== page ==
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Pakistan’s Digital Rights Foundation among Top Ten Entrepreneurs at UNGA

Nighat Dad is the founder of Digital Rights Foundation (DRF), whose helpline is assisting Pakistani women to fight against cyber harassment and online abuse. Dad presented her work at the Innovations Summit at the United Nations General Assembly (UNGA) in 2018.

Including DRF, a total of 10 ideas were selected from more than 1000 applications that the United Nations Foundation received for the Innovations Summit. Former UN Secretary General Kofi Annan launched the UN Foundation to explore and support  innovative solutions to global problems, to observe how people on the ground address issues related to Sustainable Development Goals (SDGs) and explore how these can be achieved by 2030. The first Solutions Summit was held four years ago. It is now an annual event that takes place during the UN General Assembly.

Dad’s solution was selected in the gender equality category of SDGs. While speaking to DW on the telephone from Pakistan, Dad explained that the audience was composed of tech giants, international dignitaries and other stakeholders who were interested in knowing about what DRF was doing to campaign against online abuse.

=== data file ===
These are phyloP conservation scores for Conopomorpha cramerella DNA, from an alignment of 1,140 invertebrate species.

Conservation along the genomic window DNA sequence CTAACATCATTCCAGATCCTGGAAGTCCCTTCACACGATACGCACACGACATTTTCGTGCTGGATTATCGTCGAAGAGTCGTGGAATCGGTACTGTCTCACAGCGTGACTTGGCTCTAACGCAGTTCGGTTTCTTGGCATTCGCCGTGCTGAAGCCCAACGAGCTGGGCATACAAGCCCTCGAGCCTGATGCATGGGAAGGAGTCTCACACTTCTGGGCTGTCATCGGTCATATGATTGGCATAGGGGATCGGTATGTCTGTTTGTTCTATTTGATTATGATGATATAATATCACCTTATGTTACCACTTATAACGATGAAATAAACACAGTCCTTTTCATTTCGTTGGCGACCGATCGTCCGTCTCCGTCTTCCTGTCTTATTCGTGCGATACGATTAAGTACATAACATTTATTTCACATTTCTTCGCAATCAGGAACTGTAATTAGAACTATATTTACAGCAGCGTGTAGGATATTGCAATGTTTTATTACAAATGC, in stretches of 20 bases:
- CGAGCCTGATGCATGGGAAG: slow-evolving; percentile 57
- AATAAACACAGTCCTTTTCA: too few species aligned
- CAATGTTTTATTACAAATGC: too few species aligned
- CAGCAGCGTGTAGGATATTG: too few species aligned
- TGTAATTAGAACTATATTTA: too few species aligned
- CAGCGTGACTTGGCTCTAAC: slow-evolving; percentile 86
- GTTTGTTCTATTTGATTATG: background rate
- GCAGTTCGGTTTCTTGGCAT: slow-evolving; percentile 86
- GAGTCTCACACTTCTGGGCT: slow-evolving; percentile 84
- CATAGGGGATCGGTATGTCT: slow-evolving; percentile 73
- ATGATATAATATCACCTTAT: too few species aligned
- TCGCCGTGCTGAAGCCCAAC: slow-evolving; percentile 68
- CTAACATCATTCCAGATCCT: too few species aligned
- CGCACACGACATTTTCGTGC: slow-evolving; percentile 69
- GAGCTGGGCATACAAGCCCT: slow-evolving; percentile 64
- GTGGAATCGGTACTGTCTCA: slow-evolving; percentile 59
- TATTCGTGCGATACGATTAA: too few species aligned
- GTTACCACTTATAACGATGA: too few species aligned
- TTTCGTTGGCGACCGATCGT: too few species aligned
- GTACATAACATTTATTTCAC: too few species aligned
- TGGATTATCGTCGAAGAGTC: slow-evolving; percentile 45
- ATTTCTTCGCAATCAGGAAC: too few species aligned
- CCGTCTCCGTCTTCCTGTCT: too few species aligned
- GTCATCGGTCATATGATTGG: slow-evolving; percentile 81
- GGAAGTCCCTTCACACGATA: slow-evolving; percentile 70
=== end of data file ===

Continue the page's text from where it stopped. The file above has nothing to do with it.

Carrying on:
Nighat Dad, founder of Digital Rights Foundation and has presented her work at the UNGA (United Nations General Assembly).

Dad started her speech with the story of Qandeel Baloch, an  internet star in Pakistan who was criticized for her provocative videos who died in an honor killing perpetrated by her brother.

“I told the audience that online harassment is not a Pakistani problem, it is an international issue. However, the context makes it much more complicated in Pakistan. The socio-religious aspect, the patriarchy, and male dominance all make online abuse and harassment much more intense and complicated.”

Dad said that the Internet was for everyone and everybody had the right to use it as they wanted. She explained that she had started the helpline out of anger and frustration after Baloch’s killing. She wanted to do something that would help women face online threats and abuses.

“I had no money but I did have ambition and I have been able to sustain the helpline for last two years.”

Dad believes that despite all the technological advances, sometimes traditional ways of addressing problems work best The helpline is one such traditional way. “The victims are connected to another human and that is a different feeling from connecting to a computer or an app. Through the helpline a person is providing a solution and they are counseled as well.”

The helpline has received more than 2000 calls in two years, with 63 percent coming from women. A total of 170 cases were then referred to the Federal Investigation Agency of Pakistan.


Author: Beenish Javed (act)








19.10.2018 | 13:39